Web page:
In this week’s Lansing Update:
Legislation that would eliminate the statute of limitations for sexual abuse for a period of two years was discussed this week in the House Judiciary Committee. House Bill 5699, sponsored by Rep. Deb Kennedy (D-Brownstown Twp.), would also extend the statute for filing a claim of sexual abuse by 30 years. The legislation addresses religious institutions and non-profit organizations, but fails to eliminate the state immunity enjoyed by public schools and other state government institutions.
Michigan Catholic Conference testified against the legislation stating that the proposed law is unjust and discriminatory as it only targets private institutions and that the bill undercuts sound judicial practices by changing the law retroactively. Statutes of limitations ensure due process and fairness, and prevent 50, 60 or 70 year old claims from coming forward that are literally impossible to defend, especially when the accused is dead.
Also testifying against the legislation was a victim assistance coordinator who detailed the steps the Church has taken since 2002 when the Charter for the Protection of Young People was drafted, which includes a zero tolerance policy for credible claims, background checks and fingerprinting of Church employees, and Safe Environment policies that help children become aware of abuse themselves.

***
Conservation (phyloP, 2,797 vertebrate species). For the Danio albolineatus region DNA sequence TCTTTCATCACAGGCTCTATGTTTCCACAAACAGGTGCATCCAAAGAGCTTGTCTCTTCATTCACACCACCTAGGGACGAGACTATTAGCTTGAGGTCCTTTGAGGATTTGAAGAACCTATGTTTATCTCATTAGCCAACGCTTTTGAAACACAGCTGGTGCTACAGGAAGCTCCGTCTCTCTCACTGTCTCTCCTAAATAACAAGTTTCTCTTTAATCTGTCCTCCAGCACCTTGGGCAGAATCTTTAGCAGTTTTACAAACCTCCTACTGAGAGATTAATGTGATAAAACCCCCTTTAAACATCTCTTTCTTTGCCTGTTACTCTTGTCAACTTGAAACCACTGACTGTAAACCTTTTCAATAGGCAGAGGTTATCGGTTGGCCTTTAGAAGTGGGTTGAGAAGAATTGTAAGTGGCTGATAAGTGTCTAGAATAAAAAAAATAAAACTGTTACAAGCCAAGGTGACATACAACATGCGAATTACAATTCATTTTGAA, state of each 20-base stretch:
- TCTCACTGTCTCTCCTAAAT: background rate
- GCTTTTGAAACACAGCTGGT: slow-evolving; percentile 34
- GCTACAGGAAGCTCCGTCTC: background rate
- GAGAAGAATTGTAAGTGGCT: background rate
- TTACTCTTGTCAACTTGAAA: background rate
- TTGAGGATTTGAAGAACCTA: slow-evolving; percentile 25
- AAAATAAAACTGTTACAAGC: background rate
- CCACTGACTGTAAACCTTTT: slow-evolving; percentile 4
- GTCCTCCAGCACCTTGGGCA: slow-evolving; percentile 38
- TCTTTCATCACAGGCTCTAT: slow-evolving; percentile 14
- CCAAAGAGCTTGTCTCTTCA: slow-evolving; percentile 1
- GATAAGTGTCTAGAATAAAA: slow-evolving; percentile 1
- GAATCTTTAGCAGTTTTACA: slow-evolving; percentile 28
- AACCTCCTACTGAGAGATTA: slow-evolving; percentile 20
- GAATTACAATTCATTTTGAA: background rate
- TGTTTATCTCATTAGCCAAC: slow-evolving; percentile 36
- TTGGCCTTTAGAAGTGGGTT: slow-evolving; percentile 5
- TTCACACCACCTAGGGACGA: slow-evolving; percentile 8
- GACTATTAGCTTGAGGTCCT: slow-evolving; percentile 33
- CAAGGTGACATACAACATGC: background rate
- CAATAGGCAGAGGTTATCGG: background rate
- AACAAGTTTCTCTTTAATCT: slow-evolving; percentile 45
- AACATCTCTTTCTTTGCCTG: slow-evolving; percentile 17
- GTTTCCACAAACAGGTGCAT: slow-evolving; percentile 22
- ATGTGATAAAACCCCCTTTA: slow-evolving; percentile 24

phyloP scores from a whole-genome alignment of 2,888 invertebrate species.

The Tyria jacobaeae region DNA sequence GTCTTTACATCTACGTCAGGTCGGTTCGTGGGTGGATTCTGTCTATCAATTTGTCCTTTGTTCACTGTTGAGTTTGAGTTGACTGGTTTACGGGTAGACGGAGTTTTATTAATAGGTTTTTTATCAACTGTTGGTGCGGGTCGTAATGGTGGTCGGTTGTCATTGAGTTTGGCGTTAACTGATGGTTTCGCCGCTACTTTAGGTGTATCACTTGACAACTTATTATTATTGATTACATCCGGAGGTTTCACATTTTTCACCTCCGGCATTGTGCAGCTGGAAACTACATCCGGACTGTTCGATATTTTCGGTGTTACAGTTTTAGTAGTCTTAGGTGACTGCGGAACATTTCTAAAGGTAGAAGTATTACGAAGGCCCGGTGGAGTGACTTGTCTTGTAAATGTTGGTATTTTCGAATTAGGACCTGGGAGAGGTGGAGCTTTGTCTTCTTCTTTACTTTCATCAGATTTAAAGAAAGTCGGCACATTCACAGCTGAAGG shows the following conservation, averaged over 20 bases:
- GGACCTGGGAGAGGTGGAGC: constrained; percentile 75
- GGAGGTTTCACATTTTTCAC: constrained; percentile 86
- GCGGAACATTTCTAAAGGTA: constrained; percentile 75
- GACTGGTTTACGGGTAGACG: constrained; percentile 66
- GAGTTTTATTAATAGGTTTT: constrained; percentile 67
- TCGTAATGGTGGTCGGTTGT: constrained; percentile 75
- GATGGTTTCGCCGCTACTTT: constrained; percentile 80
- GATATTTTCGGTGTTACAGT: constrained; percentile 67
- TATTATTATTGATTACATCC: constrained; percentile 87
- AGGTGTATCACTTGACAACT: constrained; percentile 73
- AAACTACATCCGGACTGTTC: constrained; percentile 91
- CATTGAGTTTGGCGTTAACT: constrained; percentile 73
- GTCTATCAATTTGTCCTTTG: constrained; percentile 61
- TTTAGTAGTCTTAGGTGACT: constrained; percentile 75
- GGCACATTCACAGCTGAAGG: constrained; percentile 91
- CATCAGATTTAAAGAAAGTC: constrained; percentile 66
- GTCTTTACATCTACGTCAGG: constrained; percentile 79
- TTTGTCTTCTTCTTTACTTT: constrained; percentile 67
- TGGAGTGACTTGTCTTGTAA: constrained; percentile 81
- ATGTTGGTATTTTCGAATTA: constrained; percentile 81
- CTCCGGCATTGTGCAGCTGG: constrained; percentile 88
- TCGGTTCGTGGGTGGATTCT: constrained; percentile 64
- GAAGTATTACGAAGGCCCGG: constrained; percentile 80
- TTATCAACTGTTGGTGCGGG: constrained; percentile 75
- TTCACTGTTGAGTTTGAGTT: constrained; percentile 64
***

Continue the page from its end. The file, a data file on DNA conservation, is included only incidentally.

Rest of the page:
While opposing the introduced version of the legislation, the Conference offered its support for a substitute bill that does not eliminate the statute of limitations for a two year period, but would extend the statute of limitation by five years, rather than the initially proposed 30. The Judiciary Committee [Link no longer available —Ed.] has not stated when or if it will address the legislation again.